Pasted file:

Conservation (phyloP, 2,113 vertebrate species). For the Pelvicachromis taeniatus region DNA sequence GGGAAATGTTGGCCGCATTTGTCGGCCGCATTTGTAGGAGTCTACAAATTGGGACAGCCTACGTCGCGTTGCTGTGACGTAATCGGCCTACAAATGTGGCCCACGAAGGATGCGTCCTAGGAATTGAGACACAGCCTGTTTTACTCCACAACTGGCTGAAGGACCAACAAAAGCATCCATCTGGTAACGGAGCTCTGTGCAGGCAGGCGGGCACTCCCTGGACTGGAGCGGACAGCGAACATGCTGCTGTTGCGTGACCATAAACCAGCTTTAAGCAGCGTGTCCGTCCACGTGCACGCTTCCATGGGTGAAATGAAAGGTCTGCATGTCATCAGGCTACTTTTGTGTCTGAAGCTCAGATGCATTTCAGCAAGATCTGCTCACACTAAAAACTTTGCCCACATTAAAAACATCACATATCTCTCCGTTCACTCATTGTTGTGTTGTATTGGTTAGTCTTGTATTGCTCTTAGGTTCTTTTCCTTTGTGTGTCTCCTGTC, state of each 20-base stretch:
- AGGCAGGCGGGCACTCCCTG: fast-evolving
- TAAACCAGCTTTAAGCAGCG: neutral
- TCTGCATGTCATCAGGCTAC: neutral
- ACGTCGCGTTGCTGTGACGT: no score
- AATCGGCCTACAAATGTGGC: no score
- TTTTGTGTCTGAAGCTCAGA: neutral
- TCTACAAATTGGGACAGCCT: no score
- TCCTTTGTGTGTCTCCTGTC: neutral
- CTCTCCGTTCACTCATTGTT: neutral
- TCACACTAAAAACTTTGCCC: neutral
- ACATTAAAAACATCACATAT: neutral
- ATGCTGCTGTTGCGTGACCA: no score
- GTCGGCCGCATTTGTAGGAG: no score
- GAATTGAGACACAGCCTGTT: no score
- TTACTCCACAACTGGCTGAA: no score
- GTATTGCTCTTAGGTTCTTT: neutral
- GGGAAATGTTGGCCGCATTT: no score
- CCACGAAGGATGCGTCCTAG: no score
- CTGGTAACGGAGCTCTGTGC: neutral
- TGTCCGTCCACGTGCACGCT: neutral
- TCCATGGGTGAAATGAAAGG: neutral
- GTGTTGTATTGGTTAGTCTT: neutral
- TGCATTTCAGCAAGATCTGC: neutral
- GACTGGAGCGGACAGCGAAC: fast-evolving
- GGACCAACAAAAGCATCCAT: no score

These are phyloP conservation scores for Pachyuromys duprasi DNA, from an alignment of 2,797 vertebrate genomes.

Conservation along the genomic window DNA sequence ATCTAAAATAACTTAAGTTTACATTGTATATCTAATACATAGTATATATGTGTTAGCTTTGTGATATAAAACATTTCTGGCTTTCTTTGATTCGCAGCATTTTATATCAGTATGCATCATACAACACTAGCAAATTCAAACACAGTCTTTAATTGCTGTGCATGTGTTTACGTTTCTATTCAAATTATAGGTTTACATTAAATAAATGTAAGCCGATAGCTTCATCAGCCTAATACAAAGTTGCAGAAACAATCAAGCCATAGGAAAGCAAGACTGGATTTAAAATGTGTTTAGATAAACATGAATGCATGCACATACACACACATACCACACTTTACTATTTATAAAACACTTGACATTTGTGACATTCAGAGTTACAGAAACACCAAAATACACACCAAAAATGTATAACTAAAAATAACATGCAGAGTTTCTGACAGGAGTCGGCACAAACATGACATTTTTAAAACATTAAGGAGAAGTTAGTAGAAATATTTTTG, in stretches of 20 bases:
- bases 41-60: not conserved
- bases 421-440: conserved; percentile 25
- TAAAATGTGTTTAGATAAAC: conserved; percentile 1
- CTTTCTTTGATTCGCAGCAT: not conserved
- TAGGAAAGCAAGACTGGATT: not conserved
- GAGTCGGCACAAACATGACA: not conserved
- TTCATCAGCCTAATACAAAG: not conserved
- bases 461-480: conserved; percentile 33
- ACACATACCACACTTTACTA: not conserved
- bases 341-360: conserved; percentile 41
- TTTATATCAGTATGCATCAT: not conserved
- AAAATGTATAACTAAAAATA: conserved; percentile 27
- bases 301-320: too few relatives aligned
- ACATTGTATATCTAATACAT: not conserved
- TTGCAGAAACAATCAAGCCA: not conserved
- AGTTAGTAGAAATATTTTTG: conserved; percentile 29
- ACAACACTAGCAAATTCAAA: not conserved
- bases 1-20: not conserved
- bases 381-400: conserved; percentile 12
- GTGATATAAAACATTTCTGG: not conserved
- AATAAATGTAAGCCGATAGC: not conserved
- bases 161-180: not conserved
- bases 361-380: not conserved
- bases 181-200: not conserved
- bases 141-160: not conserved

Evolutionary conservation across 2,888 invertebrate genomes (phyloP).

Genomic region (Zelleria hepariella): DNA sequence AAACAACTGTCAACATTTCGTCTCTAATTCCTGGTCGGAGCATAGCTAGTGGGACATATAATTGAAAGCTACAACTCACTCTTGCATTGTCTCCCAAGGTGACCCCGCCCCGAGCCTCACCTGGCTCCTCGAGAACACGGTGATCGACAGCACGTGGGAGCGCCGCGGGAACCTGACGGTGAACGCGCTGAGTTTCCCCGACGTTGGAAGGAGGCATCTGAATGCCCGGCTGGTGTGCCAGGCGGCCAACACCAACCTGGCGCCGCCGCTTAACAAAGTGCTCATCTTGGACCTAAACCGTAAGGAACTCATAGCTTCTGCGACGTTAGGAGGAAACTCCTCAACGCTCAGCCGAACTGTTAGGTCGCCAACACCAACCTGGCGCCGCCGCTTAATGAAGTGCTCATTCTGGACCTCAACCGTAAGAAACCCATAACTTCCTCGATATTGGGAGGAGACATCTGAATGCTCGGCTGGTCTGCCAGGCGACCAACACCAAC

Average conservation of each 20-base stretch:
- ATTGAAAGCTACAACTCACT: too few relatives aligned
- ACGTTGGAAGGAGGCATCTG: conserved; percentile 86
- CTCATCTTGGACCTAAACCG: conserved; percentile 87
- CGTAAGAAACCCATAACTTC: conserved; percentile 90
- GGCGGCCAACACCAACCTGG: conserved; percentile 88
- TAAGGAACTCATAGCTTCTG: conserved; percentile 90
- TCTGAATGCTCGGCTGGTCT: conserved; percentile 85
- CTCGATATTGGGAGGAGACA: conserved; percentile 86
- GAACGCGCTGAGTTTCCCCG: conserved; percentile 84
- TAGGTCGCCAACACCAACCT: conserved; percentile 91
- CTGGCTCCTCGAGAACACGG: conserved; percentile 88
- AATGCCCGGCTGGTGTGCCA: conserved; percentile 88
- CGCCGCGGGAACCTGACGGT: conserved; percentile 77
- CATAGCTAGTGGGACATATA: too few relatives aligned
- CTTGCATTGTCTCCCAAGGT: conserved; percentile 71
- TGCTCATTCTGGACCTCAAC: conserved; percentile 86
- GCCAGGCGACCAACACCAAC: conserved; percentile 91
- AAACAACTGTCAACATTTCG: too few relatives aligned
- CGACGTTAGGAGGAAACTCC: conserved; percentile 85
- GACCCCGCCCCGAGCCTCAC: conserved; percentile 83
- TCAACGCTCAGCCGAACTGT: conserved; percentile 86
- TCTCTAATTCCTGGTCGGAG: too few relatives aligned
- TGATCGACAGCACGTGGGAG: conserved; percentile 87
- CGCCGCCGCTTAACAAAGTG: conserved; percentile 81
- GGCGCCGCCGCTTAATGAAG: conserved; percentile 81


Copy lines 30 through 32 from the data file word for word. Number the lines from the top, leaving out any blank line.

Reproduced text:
- bases 421-440: conserved; percentile 25
- TAAAATGTGTTTAGATAAAC: conserved; percentile 1
- CTTTCTTTGATTCGCAGCAT: not conserved